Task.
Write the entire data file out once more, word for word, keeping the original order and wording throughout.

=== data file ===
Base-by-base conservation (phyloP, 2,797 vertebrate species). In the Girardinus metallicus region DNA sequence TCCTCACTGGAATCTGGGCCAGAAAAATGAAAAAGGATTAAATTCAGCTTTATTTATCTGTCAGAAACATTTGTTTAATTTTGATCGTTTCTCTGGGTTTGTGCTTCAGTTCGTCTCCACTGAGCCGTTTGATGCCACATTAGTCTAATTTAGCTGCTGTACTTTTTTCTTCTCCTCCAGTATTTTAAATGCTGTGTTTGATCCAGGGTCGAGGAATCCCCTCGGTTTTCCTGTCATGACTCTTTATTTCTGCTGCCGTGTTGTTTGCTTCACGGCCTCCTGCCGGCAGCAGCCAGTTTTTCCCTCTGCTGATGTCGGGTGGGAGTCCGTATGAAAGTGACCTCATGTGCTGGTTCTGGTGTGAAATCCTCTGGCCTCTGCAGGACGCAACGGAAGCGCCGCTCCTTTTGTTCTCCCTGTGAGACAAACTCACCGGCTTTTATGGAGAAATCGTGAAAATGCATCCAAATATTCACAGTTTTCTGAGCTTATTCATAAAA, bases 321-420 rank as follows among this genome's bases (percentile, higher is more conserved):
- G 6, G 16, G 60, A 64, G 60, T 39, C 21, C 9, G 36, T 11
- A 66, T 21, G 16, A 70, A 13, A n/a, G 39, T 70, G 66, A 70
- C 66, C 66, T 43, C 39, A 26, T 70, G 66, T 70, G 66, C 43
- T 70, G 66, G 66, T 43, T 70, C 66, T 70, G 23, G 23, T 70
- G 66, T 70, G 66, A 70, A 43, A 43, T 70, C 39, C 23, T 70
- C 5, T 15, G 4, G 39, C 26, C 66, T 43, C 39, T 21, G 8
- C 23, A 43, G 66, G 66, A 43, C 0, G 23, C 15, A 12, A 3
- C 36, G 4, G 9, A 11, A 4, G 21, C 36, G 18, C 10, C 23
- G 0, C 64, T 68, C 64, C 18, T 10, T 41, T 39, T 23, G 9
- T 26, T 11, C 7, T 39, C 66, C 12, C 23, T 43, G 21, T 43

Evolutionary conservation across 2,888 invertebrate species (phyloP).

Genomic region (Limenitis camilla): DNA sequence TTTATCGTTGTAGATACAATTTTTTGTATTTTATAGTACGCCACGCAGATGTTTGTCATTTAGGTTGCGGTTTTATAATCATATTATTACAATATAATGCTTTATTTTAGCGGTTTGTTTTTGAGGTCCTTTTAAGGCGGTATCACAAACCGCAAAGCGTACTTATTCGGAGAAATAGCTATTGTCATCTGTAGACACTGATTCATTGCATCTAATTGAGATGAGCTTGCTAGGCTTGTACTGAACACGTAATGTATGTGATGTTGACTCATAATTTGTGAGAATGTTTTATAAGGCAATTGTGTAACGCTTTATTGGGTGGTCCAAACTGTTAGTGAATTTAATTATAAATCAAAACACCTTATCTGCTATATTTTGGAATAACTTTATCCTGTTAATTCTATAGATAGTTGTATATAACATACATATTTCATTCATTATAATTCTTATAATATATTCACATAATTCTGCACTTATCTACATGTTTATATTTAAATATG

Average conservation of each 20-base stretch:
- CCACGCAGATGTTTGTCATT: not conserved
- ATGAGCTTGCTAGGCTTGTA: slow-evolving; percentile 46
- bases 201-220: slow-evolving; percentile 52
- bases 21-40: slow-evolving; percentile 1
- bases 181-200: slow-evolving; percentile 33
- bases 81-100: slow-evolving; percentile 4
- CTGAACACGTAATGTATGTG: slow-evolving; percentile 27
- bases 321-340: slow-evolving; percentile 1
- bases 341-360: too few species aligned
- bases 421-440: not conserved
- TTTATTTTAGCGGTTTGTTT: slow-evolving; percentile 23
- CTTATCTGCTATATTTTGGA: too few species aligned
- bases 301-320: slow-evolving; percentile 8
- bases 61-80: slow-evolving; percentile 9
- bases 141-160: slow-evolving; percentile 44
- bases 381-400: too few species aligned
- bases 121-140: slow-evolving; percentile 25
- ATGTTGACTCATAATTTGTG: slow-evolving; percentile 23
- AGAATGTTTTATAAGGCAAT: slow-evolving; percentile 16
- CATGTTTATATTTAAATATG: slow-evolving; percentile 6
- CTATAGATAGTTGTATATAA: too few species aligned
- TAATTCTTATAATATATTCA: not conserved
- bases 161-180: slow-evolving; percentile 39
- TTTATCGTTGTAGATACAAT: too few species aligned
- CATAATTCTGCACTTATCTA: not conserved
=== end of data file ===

Base-by-base conservation (phyloP, 2,797 vertebrate species). In the Girardinus metallicus region DNA sequence TCCTCACTGGAATCTGGGCCAGAAAAATGAAAAAGGATTAAATTCAGCTTTATTTATCTGTCAGAAACATTTGTTTAATTTTGATCGTTTCTCTGGGTTTGTGCTTCAGTTCGTCTCCACTGAGCCGTTTGATGCCACATTAGTCTAATTTAGCTGCTGTACTTTTTTCTTCTCCTCCAGTATTTTAAATGCTGTGTTTGATCCAGGGTCGAGGAATCCCCTCGGTTTTCCTGTCATGACTCTTTATTTCTGCTGCCGTGTTGTTTGCTTCACGGCCTCCTGCCGGCAGCAGCCAGTTTTTCCCTCTGCTGATGTCGGGTGGGAGTCCGTATGAAAGTGACCTCATGTGCTGGTTCTGGTGTGAAATCCTCTGGCCTCTGCAGGACGCAACGGAAGCGCCGCTCCTTTTGTTCTCCCTGTGAGACAAACTCACCGGCTTTTATGGAGAAATCGTGAAAATGCATCCAAATATTCACAGTTTTCTGAGCTTATTCATAAAA, bases 321-420 rank as follows among this genome's bases (percentile, higher is more conserved):
- G 6, G 16, G 60, A 64, G 60, T 39, C 21, C 9, G 36, T 11
- A 66, T 21, G 16, A 70, A 13, A n/a, G 39, T 70, G 66, A 70
- C 66, C 66, T 43, C 39, A 26, T 70, G 66, T 70, G 66, C 43
- T 70, G 66, G 66, T 43, T 70, C 66, T 70, G 23, G 23, T 70
- G 66, T 70, G 66, A 70, A 43, A 43, T 70, C 39, C 23, T 70
- C 5, T 15, G 4, G 39, C 26, C 66, T 43, C 39, T 21, G 8
- C 23, A 43, G 66, G 66, A 43, C 0, G 23, C 15, A 12, A 3
- C 36, G 4, G 9, A 11, A 4, G 21, C 36, G 18, C 10, C 23
- G 0, C 64, T 68, C 64, C 18, T 10, T 41, T 39, T 23, G 9
- T 26, T 11, C 7, T 39, C 66, C 12, C 23, T 43, G 21, T 43

Evolutionary conservation across 2,888 invertebrate species (phyloP).

Genomic region (Limenitis camilla): DNA sequence TTTATCGTTGTAGATACAATTTTTTGTATTTTATAGTACGCCACGCAGATGTTTGTCATTTAGGTTGCGGTTTTATAATCATATTATTACAATATAATGCTTTATTTTAGCGGTTTGTTTTTGAGGTCCTTTTAAGGCGGTATCACAAACCGCAAAGCGTACTTATTCGGAGAAATAGCTATTGTCATCTGTAGACACTGATTCATTGCATCTAATTGAGATGAGCTTGCTAGGCTTGTACTGAACACGTAATGTATGTGATGTTGACTCATAATTTGTGAGAATGTTTTATAAGGCAATTGTGTAACGCTTTATTGGGTGGTCCAAACTGTTAGTGAATTTAATTATAAATCAAAACACCTTATCTGCTATATTTTGGAATAACTTTATCCTGTTAATTCTATAGATAGTTGTATATAACATACATATTTCATTCATTATAATTCTTATAATATATTCACATAATTCTGCACTTATCTACATGTTTATATTTAAATATG

Average conservation of each 20-base stretch:
- CCACGCAGATGTTTGTCATT: not conserved
- ATGAGCTTGCTAGGCTTGTA: slow-evolving; percentile 46
- bases 201-220: slow-evolving; percentile 52
- bases 21-40: slow-evolving; percentile 1
- bases 181-200: slow-evolving; percentile 33
- bases 81-100: slow-evolving; percentile 4
- CTGAACACGTAATGTATGTG: slow-evolving; percentile 27
- bases 321-340: slow-evolving; percentile 1
- bases 341-360: too few species aligned
- bases 421-440: not conserved
- TTTATTTTAGCGGTTTGTTT: slow-evolving; percentile 23
- CTTATCTGCTATATTTTGGA: too few species aligned
- bases 301-320: slow-evolving; percentile 8
- bases 61-80: slow-evolving; percentile 9
- bases 141-160: slow-evolving; percentile 44
- bases 381-400: too few species aligned
- bases 121-140: slow-evolving; percentile 25
- ATGTTGACTCATAATTTGTG: slow-evolving; percentile 23
- AGAATGTTTTATAAGGCAAT: slow-evolving; percentile 16
- CATGTTTATATTTAAATATG: slow-evolving; percentile 6
- CTATAGATAGTTGTATATAA: too few species aligned
- TAATTCTTATAATATATTCA: not conserved
- bases 161-180: slow-evolving; percentile 39
- TTTATCGTTGTAGATACAAT: too few species aligned
- CATAATTCTGCACTTATCTA: not conserved